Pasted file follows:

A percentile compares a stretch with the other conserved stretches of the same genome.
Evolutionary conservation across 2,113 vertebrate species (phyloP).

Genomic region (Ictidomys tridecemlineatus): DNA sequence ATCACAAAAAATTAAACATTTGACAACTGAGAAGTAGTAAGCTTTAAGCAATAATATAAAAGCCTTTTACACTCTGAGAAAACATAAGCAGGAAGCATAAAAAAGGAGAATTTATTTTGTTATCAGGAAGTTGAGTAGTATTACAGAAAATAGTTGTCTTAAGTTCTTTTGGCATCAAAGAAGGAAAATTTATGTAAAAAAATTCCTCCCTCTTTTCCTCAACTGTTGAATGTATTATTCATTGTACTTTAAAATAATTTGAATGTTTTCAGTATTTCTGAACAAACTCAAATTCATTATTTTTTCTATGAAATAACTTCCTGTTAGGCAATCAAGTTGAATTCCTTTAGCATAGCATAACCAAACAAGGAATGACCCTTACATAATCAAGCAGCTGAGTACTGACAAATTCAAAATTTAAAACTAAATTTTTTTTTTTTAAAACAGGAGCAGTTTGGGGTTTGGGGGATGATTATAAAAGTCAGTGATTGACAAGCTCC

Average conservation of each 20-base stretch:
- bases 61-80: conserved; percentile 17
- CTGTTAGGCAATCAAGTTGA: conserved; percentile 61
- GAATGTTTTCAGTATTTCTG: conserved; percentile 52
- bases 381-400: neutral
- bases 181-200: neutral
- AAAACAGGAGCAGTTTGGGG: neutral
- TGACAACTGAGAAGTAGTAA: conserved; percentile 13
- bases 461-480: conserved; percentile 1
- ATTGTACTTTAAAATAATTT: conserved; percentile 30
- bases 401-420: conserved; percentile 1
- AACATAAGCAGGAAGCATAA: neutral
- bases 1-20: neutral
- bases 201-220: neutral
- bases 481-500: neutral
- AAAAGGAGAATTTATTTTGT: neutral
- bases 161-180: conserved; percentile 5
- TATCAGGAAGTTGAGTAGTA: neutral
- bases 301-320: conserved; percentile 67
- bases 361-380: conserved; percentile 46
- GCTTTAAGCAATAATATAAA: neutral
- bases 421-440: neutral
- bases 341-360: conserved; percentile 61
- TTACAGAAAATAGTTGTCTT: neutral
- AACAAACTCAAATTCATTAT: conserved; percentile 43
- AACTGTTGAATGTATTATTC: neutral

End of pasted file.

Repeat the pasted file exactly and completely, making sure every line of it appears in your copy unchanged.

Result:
A percentile compares a stretch with the other conserved stretches of the same genome.
Evolutionary conservation across 2,113 vertebrate species (phyloP).

Genomic region (Ictidomys tridecemlineatus): DNA sequence ATCACAAAAAATTAAACATTTGACAACTGAGAAGTAGTAAGCTTTAAGCAATAATATAAAAGCCTTTTACACTCTGAGAAAACATAAGCAGGAAGCATAAAAAAGGAGAATTTATTTTGTTATCAGGAAGTTGAGTAGTATTACAGAAAATAGTTGTCTTAAGTTCTTTTGGCATCAAAGAAGGAAAATTTATGTAAAAAAATTCCTCCCTCTTTTCCTCAACTGTTGAATGTATTATTCATTGTACTTTAAAATAATTTGAATGTTTTCAGTATTTCTGAACAAACTCAAATTCATTATTTTTTCTATGAAATAACTTCCTGTTAGGCAATCAAGTTGAATTCCTTTAGCATAGCATAACCAAACAAGGAATGACCCTTACATAATCAAGCAGCTGAGTACTGACAAATTCAAAATTTAAAACTAAATTTTTTTTTTTTAAAACAGGAGCAGTTTGGGGTTTGGGGGATGATTATAAAAGTCAGTGATTGACAAGCTCC

Average conservation of each 20-base stretch:
- bases 61-80: conserved; percentile 17
- CTGTTAGGCAATCAAGTTGA: conserved; percentile 61
- GAATGTTTTCAGTATTTCTG: conserved; percentile 52
- bases 381-400: neutral
- bases 181-200: neutral
- AAAACAGGAGCAGTTTGGGG: neutral
- TGACAACTGAGAAGTAGTAA: conserved; percentile 13
- bases 461-480: conserved; percentile 1
- ATTGTACTTTAAAATAATTT: conserved; percentile 30
- bases 401-420: conserved; percentile 1
- AACATAAGCAGGAAGCATAA: neutral
- bases 1-20: neutral
- bases 201-220: neutral
- bases 481-500: neutral
- AAAAGGAGAATTTATTTTGT: neutral
- bases 161-180: conserved; percentile 5
- TATCAGGAAGTTGAGTAGTA: neutral
- bases 301-320: conserved; percentile 67
- bases 361-380: conserved; percentile 46
- GCTTTAAGCAATAATATAAA: neutral
- bases 421-440: neutral
- bases 341-360: conserved; percentile 61
- TTACAGAAAATAGTTGTCTT: neutral
- AACAAACTCAAATTCATTAT: conserved; percentile 43
- AACTGTTGAATGTATTATTC: neutral